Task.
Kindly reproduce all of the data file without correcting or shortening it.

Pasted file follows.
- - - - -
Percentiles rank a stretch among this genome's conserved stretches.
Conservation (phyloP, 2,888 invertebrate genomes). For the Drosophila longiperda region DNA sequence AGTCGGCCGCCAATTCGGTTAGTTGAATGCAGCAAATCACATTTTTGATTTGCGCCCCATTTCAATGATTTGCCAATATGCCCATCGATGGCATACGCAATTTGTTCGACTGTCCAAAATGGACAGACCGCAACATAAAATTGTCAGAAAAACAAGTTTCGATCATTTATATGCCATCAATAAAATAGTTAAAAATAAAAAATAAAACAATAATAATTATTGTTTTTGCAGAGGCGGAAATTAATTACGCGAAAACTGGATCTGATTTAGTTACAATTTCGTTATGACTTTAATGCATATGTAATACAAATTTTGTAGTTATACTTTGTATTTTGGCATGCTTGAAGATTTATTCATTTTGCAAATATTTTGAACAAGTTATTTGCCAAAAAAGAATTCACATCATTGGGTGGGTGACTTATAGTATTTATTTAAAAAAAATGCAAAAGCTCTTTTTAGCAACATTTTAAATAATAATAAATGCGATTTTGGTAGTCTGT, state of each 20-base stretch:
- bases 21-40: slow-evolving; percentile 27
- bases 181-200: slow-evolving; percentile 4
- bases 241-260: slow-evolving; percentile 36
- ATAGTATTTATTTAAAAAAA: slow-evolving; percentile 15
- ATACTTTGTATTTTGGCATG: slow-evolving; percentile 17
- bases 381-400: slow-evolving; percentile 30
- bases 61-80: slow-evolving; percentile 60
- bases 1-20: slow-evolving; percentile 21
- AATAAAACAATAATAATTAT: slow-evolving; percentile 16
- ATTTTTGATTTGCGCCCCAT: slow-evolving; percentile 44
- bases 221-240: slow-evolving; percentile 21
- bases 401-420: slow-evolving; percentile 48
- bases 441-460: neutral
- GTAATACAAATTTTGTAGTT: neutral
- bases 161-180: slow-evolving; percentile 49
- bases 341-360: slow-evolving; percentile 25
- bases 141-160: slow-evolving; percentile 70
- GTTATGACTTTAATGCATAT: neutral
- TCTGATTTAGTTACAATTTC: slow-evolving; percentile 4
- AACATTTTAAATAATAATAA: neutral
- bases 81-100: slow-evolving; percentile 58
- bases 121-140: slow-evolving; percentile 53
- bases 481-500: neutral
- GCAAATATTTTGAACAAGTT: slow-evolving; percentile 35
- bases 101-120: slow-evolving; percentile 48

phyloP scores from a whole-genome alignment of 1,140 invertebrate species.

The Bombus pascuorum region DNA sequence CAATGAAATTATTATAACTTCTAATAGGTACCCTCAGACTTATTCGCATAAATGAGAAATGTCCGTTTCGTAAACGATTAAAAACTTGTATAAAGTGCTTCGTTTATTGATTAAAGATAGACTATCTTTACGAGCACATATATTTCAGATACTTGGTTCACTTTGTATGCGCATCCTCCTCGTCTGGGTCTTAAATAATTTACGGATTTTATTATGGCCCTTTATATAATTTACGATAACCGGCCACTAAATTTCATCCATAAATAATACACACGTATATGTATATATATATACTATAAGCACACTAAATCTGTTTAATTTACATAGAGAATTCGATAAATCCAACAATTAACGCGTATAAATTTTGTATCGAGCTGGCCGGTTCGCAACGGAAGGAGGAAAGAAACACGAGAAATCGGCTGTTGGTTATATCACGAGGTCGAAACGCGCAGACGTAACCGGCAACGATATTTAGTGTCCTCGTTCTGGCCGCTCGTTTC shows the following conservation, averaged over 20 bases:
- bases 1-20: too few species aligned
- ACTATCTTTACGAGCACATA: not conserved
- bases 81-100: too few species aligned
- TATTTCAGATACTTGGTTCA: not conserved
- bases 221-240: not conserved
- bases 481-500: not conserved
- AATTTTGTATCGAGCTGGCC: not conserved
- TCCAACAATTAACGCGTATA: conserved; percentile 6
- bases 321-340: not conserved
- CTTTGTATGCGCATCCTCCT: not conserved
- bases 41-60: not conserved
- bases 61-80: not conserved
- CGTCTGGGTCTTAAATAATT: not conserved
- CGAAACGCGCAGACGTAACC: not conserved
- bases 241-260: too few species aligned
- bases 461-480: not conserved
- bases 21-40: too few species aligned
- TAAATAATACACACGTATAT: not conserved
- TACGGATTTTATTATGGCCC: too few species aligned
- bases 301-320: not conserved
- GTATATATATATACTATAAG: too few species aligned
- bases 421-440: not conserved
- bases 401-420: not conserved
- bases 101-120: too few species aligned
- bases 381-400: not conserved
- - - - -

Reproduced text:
Percentiles rank a stretch among this genome's conserved stretches.
Conservation (phyloP, 2,888 invertebrate genomes). For the Drosophila longiperda region DNA sequence AGTCGGCCGCCAATTCGGTTAGTTGAATGCAGCAAATCACATTTTTGATTTGCGCCCCATTTCAATGATTTGCCAATATGCCCATCGATGGCATACGCAATTTGTTCGACTGTCCAAAATGGACAGACCGCAACATAAAATTGTCAGAAAAACAAGTTTCGATCATTTATATGCCATCAATAAAATAGTTAAAAATAAAAAATAAAACAATAATAATTATTGTTTTTGCAGAGGCGGAAATTAATTACGCGAAAACTGGATCTGATTTAGTTACAATTTCGTTATGACTTTAATGCATATGTAATACAAATTTTGTAGTTATACTTTGTATTTTGGCATGCTTGAAGATTTATTCATTTTGCAAATATTTTGAACAAGTTATTTGCCAAAAAAGAATTCACATCATTGGGTGGGTGACTTATAGTATTTATTTAAAAAAAATGCAAAAGCTCTTTTTAGCAACATTTTAAATAATAATAAATGCGATTTTGGTAGTCTGT, state of each 20-base stretch:
- bases 21-40: slow-evolving; percentile 27
- bases 181-200: slow-evolving; percentile 4
- bases 241-260: slow-evolving; percentile 36
- ATAGTATTTATTTAAAAAAA: slow-evolving; percentile 15
- ATACTTTGTATTTTGGCATG: slow-evolving; percentile 17
- bases 381-400: slow-evolving; percentile 30
- bases 61-80: slow-evolving; percentile 60
- bases 1-20: slow-evolving; percentile 21
- AATAAAACAATAATAATTAT: slow-evolving; percentile 16
- ATTTTTGATTTGCGCCCCAT: slow-evolving; percentile 44
- bases 221-240: slow-evolving; percentile 21
- bases 401-420: slow-evolving; percentile 48
- bases 441-460: neutral
- GTAATACAAATTTTGTAGTT: neutral
- bases 161-180: slow-evolving; percentile 49
- bases 341-360: slow-evolving; percentile 25
- bases 141-160: slow-evolving; percentile 70
- GTTATGACTTTAATGCATAT: neutral
- TCTGATTTAGTTACAATTTC: slow-evolving; percentile 4
- AACATTTTAAATAATAATAA: neutral
- bases 81-100: slow-evolving; percentile 58
- bases 121-140: slow-evolving; percentile 53
- bases 481-500: neutral
- GCAAATATTTTGAACAAGTT: slow-evolving; percentile 35
- bases 101-120: slow-evolving; percentile 48

phyloP scores from a whole-genome alignment of 1,140 invertebrate species.

The Bombus pascuorum region DNA sequence CAATGAAATTATTATAACTTCTAATAGGTACCCTCAGACTTATTCGCATAAATGAGAAATGTCCGTTTCGTAAACGATTAAAAACTTGTATAAAGTGCTTCGTTTATTGATTAAAGATAGACTATCTTTACGAGCACATATATTTCAGATACTTGGTTCACTTTGTATGCGCATCCTCCTCGTCTGGGTCTTAAATAATTTACGGATTTTATTATGGCCCTTTATATAATTTACGATAACCGGCCACTAAATTTCATCCATAAATAATACACACGTATATGTATATATATATACTATAAGCACACTAAATCTGTTTAATTTACATAGAGAATTCGATAAATCCAACAATTAACGCGTATAAATTTTGTATCGAGCTGGCCGGTTCGCAACGGAAGGAGGAAAGAAACACGAGAAATCGGCTGTTGGTTATATCACGAGGTCGAAACGCGCAGACGTAACCGGCAACGATATTTAGTGTCCTCGTTCTGGCCGCTCGTTTC shows the following conservation, averaged over 20 bases:
- bases 1-20: too few species aligned
- ACTATCTTTACGAGCACATA: not conserved
- bases 81-100: too few species aligned
- TATTTCAGATACTTGGTTCA: not conserved
- bases 221-240: not conserved
- bases 481-500: not conserved
- AATTTTGTATCGAGCTGGCC: not conserved
- TCCAACAATTAACGCGTATA: conserved; percentile 6
- bases 321-340: not conserved
- CTTTGTATGCGCATCCTCCT: not conserved
- bases 41-60: not conserved
- bases 61-80: not conserved
- CGTCTGGGTCTTAAATAATT: not conserved
- CGAAACGCGCAGACGTAACC: not conserved
- bases 241-260: too few species aligned
- bases 461-480: not conserved
- bases 21-40: too few species aligned
- TAAATAATACACACGTATAT: not conserved
- TACGGATTTTATTATGGCCC: too few species aligned
- bases 301-320: not conserved
- GTATATATATATACTATAAG: too few species aligned
- bases 421-440: not conserved
- bases 401-420: not conserved
- bases 101-120: too few species aligned
- bases 381-400: not conserved